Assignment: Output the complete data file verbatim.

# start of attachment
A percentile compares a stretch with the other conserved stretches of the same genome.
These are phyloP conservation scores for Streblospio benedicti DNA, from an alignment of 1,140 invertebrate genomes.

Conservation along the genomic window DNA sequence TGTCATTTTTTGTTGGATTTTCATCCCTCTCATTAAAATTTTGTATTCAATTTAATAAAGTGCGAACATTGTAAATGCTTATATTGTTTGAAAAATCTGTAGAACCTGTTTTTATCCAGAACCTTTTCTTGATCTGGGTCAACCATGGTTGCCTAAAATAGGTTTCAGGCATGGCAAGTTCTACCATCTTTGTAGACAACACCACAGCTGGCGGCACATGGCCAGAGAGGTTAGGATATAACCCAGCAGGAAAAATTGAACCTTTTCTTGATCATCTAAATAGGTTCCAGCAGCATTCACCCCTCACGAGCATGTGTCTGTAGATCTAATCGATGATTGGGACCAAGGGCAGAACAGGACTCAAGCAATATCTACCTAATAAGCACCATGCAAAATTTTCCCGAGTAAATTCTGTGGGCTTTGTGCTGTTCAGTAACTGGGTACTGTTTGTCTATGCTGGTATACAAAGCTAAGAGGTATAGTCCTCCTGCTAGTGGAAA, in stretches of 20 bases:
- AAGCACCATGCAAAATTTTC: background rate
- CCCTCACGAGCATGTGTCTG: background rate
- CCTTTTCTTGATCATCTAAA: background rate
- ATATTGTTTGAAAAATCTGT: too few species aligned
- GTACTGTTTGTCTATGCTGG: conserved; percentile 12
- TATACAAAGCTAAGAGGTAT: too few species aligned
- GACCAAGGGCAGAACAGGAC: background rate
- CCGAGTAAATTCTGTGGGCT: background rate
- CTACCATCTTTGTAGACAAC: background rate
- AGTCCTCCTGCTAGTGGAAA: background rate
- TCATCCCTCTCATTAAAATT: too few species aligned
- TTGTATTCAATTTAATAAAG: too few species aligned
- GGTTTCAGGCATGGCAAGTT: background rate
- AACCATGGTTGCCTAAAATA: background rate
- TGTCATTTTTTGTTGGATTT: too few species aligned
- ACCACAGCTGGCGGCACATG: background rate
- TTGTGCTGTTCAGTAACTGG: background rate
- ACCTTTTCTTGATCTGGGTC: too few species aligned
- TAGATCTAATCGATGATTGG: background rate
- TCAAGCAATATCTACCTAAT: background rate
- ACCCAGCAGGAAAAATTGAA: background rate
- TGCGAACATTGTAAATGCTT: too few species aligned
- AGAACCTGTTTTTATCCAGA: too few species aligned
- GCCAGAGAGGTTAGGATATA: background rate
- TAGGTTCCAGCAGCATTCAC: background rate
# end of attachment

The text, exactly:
A percentile compares a stretch with the other conserved stretches of the same genome.
These are phyloP conservation scores for Streblospio benedicti DNA, from an alignment of 1,140 invertebrate genomes.

Conservation along the genomic window DNA sequence TGTCATTTTTTGTTGGATTTTCATCCCTCTCATTAAAATTTTGTATTCAATTTAATAAAGTGCGAACATTGTAAATGCTTATATTGTTTGAAAAATCTGTAGAACCTGTTTTTATCCAGAACCTTTTCTTGATCTGGGTCAACCATGGTTGCCTAAAATAGGTTTCAGGCATGGCAAGTTCTACCATCTTTGTAGACAACACCACAGCTGGCGGCACATGGCCAGAGAGGTTAGGATATAACCCAGCAGGAAAAATTGAACCTTTTCTTGATCATCTAAATAGGTTCCAGCAGCATTCACCCCTCACGAGCATGTGTCTGTAGATCTAATCGATGATTGGGACCAAGGGCAGAACAGGACTCAAGCAATATCTACCTAATAAGCACCATGCAAAATTTTCCCGAGTAAATTCTGTGGGCTTTGTGCTGTTCAGTAACTGGGTACTGTTTGTCTATGCTGGTATACAAAGCTAAGAGGTATAGTCCTCCTGCTAGTGGAAA, in stretches of 20 bases:
- AAGCACCATGCAAAATTTTC: background rate
- CCCTCACGAGCATGTGTCTG: background rate
- CCTTTTCTTGATCATCTAAA: background rate
- ATATTGTTTGAAAAATCTGT: too few species aligned
- GTACTGTTTGTCTATGCTGG: conserved; percentile 12
- TATACAAAGCTAAGAGGTAT: too few species aligned
- GACCAAGGGCAGAACAGGAC: background rate
- CCGAGTAAATTCTGTGGGCT: background rate
- CTACCATCTTTGTAGACAAC: background rate
- AGTCCTCCTGCTAGTGGAAA: background rate
- TCATCCCTCTCATTAAAATT: too few species aligned
- TTGTATTCAATTTAATAAAG: too few species aligned
- GGTTTCAGGCATGGCAAGTT: background rate
- AACCATGGTTGCCTAAAATA: background rate
- TGTCATTTTTTGTTGGATTT: too few species aligned
- ACCACAGCTGGCGGCACATG: background rate
- TTGTGCTGTTCAGTAACTGG: background rate
- ACCTTTTCTTGATCTGGGTC: too few species aligned
- TAGATCTAATCGATGATTGG: background rate
- TCAAGCAATATCTACCTAAT: background rate
- ACCCAGCAGGAAAAATTGAA: background rate
- TGCGAACATTGTAAATGCTT: too few species aligned
- AGAACCTGTTTTTATCCAGA: too few species aligned
- GCCAGAGAGGTTAGGATATA: background rate
- TAGGTTCCAGCAGCATTCAC: background rate